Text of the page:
Full interview with Dutch reporter Maarten Keulemans from deVolkskrant newspaper

 

Note: Maarten sent me a set of questions which I answered in writing followed by a phone conversation (July 4th, 2012). His edited interview was printed in Dutch in the deVolkskrant newspaper.

 

This is the mostly unedited full set of questions and answers. 23 questions.

 

Rushed? See my favorite 4 questions.

 

 

1) First off, I'd like to learn something more about your own background. How did you get involved in the business of dubious results and bad statistics? What caught your interest, and what keeps you going?

 

I really believe in what I do. I think our mission is to contribute new knowledge to society, both practical and merely intrinsically valuable because it is just super interesting. While I cannot wait to go back to doing research that is not related to improving how we conduct and report science, I have a hard time thinking of a more important thing I could be doing. Now, cancer is more important, so is poverty, but I probably cannot help there. Given my skills, this may be the most important thing I could do.

 

 

2) There's lies, damned lies, and statistics. How do you respond to the old Mark Twain saying?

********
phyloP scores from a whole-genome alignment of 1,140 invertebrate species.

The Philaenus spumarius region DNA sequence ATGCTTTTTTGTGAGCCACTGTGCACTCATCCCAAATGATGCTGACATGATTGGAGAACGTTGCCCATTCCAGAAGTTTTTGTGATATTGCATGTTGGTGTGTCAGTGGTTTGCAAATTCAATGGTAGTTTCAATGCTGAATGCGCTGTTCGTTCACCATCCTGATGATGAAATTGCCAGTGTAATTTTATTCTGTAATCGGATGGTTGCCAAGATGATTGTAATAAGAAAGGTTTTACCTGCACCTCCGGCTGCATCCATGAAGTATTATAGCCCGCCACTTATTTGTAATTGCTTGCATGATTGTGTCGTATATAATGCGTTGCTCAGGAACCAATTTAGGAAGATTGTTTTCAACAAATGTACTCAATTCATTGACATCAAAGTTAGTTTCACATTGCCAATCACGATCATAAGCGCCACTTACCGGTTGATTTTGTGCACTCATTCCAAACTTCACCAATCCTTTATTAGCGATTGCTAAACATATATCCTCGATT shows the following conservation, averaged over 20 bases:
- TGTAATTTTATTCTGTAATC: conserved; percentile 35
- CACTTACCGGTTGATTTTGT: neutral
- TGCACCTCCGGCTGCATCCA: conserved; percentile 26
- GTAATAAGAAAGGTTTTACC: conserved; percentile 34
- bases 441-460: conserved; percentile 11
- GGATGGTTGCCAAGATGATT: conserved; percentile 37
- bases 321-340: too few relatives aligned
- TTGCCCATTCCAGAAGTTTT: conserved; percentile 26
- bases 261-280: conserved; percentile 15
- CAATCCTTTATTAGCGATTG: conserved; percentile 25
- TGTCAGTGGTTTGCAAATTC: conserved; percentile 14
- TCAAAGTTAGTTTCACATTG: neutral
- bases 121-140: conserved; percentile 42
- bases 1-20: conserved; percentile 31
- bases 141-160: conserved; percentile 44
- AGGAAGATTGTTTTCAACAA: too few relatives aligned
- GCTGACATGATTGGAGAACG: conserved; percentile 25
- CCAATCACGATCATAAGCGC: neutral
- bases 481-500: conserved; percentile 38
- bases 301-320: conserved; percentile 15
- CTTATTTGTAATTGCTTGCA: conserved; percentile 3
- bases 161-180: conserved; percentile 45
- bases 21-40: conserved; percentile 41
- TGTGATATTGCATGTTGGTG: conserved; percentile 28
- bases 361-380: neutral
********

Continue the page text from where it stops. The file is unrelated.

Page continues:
I think this whole thing has little to do with statistics actually.

 

I would go with another quote. To err is human. Scientists are human. We will err. Some teachers abuse students, some policemen take bribes, some nurses kill their patients, some wives cheat on their husband, etc. Some scientists fake data.

 

Stats has nothing to do with it. Stats is part of the solution actually. That's how the new cases were discovered, through statistical analyses.

 

3) How widespread is the problem anyway? Is the high rate of false-positive findings typically a problem from social psychology?

 

It is unfortunately impossible to know for sure. Like many crimes, most go undetected. Importantly, there is a lot of really good research too. I teach a full semester class to business students based almost exclusively on content informed by psychological research, and I think they are better practitioners thanks to it.

 

4) Put differently: what do research fields with a high 'nonsense-rate' have in common? What's the difference with physics, a field well-known for its accuracy of research findings?

 

I don't know nearly anything about physics. But as I mentioned regarding the fact that erring is human, this is, first of all, not a huge problem, a case a year among thousands of scientists is not an epidemic. I know we are tempted to make a big thing out of two researchers in the same country within one year... We exaggerate the meaning of coincidences.

 

And second, it is not specific to psychology. I routinely check a blog called RetractionWatch. Let me tell you the topic of some postings: breast cancer, neuroscience, endoscopy, anesthesiology, Parkinson's, foreign health aid. That's all in the last week!

 

The thing is, newspapers seldom talk about endoscopy or anesthesiology, but they do talk about psychology (because it is damn interesting) so the public at large knows about the (few) cases from psychology.

 

5) You demonstrated the problem in an already famous experiment in which you proved that listening to "When I'm 64" makes you 16 months younger. What did you do to get that result?